There are two possible explanations that could be influencing our results together or separately. First, the Controlled condition dyads were subjected to an identical monaural signal to both ears, and they may have experienced a cognitive overload state whereby the two acoustic signals input to both ears (both verbal and paraverbal) have to be relayed to the most appropriate location, which increases the cognitive processing time, increases tedium, and subsequently decreases task accuracy. By contrast, the Confounded condition, due to a more limited, though discrepant, dichotic processing pattern, does not provide these dyads with as much cognitive overloading, as only one set of two frequencies was sent contralaterally to each ear. It is possible that rerouting two signals contralaterally while retaining two signals ipsilaterally requires a greater cognitive load compared with a more efficient single contralateral switching procedure invoked for the Confounded condition. Second, the dichotically managed dyads experienced a split frequency with the low pass band bearing a 12 db. gain. The increased decibel intensity imposed upon the low pass band for the Confounded dyads may have enriched the signal for these dyads, thus improving their task completion times and task accuracy over the Controlled dyads who did not experience the increased paraverbal intensity.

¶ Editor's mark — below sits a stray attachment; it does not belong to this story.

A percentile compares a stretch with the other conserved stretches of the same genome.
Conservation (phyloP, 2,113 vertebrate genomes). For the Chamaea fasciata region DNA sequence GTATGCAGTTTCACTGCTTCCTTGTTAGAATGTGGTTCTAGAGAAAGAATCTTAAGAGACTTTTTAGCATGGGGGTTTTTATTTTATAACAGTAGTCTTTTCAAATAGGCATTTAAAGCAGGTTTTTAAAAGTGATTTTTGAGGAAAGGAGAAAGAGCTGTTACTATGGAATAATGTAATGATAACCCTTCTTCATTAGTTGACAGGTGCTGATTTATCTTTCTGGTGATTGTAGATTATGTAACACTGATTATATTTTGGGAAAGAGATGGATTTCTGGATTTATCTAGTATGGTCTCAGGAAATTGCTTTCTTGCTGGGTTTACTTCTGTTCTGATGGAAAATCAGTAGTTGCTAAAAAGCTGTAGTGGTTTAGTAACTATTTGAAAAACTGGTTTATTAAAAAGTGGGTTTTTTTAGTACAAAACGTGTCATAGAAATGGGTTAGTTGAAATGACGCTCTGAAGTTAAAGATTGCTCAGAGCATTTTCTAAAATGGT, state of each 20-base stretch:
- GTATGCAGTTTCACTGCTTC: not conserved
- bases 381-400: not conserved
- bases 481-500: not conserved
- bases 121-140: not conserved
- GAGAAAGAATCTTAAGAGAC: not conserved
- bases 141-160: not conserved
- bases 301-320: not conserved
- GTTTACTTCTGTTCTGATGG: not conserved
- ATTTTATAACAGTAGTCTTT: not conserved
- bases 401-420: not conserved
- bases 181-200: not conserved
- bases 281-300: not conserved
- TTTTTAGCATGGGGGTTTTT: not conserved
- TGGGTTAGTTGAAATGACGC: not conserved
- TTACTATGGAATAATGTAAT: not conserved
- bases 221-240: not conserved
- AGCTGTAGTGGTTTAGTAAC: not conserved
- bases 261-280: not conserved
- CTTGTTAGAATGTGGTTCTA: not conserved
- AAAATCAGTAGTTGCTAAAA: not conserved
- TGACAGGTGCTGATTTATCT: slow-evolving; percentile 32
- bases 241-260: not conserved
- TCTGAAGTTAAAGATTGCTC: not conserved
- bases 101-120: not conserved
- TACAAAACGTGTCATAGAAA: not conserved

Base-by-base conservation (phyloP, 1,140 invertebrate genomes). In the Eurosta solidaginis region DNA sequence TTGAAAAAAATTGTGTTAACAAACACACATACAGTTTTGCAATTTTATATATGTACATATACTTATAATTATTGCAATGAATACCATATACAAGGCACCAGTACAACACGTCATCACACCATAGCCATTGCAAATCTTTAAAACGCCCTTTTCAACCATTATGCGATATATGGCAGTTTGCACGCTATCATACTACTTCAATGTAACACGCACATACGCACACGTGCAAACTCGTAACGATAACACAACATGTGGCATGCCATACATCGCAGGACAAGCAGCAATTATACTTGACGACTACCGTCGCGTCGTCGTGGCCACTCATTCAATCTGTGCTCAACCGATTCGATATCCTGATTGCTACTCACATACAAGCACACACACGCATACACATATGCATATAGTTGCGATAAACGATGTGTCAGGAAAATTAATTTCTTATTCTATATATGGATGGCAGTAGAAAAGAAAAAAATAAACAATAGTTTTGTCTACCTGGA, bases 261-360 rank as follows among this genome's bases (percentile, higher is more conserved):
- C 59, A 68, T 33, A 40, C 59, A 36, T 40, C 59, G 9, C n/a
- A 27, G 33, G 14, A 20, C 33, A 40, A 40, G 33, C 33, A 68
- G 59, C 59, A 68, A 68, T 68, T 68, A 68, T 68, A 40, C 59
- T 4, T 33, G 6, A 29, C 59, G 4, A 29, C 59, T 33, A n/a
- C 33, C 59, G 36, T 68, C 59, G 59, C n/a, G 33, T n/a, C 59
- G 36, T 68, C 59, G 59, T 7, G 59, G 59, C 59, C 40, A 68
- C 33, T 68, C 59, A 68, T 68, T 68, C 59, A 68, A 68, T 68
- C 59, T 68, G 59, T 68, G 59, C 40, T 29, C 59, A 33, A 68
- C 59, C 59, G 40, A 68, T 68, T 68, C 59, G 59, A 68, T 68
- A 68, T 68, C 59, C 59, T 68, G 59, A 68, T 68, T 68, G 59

Though there are some exceptions to the results of the Experiment, the mean 2.66-minute difference in task completion time between the Enhanced and Controlled conditions is remarkable. Not only is the finding statistically significant, but it has definite practical importance and implications as well.

EXAMPLE 2

The purpose of this study is to determine if subjects who experience the taped audio/visual record from a sample of dyads from each of the conditions in the Experiment are capable of discerning a measurable difference between the three conditions using a semantic differential instrument (described in detail below). In this Study, if subjects evaluate the Enhanced condition differently from the other two conditions, thereby exacting a more “positive” evaluation of Enhanced condition dyads, then there will be evidence from observers that in this setting the cerebral processing of the data has been accomplished in the most appropriate and efficient manner (i.e., the most adept cerebral facilities have been allocated for this process). On the other hand, if processing were to be performed by cerebrally less proficient areas, the dyadic interactions would be less favorably evaluated by outside observers.